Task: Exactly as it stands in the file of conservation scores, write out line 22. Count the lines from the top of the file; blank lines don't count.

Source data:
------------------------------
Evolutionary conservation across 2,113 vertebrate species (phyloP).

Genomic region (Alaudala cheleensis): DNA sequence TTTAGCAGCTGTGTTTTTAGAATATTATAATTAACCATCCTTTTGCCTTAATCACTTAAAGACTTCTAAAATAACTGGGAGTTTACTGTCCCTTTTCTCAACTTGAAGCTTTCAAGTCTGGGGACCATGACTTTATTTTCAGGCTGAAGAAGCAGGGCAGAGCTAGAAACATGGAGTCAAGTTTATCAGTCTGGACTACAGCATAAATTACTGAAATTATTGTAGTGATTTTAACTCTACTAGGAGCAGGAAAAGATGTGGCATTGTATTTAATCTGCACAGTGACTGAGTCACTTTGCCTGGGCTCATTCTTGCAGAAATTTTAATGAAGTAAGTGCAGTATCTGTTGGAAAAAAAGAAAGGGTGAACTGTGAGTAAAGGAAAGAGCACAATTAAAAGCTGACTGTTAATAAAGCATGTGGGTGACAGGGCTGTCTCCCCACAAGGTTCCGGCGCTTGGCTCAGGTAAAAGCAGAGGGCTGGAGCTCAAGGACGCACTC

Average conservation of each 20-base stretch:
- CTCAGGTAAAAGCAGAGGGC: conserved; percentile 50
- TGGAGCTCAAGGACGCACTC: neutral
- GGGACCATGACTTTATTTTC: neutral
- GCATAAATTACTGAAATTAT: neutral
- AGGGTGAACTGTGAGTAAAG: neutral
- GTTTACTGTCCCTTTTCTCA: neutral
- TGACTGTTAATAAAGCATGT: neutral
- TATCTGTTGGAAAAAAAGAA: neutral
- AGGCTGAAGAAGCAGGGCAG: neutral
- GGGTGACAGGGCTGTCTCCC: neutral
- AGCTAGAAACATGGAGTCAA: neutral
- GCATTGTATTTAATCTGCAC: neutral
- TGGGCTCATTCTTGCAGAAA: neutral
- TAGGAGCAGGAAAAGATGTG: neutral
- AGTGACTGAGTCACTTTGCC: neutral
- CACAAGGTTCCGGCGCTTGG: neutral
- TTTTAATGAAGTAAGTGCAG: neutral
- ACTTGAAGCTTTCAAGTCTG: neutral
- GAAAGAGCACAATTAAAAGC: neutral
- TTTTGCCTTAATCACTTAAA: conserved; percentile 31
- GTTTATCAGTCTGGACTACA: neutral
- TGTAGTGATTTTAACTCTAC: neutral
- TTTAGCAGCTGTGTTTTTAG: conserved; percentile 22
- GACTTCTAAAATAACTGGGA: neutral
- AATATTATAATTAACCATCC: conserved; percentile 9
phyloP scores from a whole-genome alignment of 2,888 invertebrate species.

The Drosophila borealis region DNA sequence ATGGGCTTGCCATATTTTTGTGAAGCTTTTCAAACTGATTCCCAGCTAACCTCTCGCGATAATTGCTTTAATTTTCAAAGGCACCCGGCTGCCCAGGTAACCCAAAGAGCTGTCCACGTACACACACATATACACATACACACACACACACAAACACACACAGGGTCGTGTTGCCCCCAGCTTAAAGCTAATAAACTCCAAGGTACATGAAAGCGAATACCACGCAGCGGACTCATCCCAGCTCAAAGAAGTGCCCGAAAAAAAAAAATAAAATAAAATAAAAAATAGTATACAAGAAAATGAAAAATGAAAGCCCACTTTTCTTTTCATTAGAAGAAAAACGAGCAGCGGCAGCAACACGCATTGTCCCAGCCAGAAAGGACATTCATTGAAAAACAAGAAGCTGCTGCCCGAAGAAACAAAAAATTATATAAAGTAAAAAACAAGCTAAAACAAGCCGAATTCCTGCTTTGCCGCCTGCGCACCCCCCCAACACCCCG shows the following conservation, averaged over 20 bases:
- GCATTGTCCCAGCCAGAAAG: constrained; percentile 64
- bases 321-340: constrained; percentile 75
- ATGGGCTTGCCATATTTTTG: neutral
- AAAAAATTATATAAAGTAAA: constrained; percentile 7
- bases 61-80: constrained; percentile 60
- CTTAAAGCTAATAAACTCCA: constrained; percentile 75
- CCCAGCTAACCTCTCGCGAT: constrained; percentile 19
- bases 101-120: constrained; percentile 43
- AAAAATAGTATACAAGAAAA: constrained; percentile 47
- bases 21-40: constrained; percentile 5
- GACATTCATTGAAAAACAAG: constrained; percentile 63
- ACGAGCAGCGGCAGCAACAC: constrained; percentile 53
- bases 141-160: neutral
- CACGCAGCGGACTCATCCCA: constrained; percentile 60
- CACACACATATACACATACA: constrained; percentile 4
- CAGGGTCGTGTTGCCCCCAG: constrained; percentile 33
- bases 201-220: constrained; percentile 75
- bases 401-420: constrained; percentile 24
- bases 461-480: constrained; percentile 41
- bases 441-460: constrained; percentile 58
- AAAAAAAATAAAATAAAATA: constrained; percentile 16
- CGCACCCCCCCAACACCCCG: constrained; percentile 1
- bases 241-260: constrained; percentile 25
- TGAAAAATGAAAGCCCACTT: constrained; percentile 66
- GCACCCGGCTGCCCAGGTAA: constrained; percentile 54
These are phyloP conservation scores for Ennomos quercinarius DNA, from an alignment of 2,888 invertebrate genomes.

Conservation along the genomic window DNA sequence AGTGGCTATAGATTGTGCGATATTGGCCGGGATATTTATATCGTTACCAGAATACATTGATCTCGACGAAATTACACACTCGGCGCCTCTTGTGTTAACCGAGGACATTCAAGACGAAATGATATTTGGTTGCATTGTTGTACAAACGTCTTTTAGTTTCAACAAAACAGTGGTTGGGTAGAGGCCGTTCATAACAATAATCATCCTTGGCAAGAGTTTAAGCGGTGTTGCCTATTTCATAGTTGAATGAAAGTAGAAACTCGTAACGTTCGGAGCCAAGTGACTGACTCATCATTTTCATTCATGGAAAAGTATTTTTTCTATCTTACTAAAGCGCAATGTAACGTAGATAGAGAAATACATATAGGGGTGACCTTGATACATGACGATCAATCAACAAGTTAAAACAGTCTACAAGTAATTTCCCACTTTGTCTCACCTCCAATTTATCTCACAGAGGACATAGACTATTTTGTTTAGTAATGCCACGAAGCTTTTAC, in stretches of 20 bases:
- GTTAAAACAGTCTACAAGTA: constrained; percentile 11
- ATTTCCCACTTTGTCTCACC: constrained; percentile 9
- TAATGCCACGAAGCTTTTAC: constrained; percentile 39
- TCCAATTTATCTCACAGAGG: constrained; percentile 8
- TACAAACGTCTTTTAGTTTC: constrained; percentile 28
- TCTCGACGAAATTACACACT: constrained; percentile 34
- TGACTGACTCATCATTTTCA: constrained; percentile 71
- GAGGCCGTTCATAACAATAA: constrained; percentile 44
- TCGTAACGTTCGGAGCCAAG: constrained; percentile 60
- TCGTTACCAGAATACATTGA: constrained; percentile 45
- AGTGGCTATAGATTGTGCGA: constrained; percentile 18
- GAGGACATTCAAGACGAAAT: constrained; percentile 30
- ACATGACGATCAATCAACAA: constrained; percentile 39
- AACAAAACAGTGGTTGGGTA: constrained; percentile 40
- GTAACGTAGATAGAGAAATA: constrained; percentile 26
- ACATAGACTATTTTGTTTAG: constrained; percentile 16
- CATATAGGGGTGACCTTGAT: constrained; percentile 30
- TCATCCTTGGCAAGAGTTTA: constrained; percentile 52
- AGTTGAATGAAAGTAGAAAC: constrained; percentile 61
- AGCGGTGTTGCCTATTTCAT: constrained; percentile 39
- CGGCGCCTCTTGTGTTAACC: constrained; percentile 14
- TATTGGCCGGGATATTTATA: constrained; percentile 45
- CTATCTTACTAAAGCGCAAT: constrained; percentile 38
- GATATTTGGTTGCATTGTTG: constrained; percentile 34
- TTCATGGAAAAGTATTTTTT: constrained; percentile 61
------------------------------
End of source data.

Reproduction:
- GAAAGAGCACAATTAAAAGC: neutral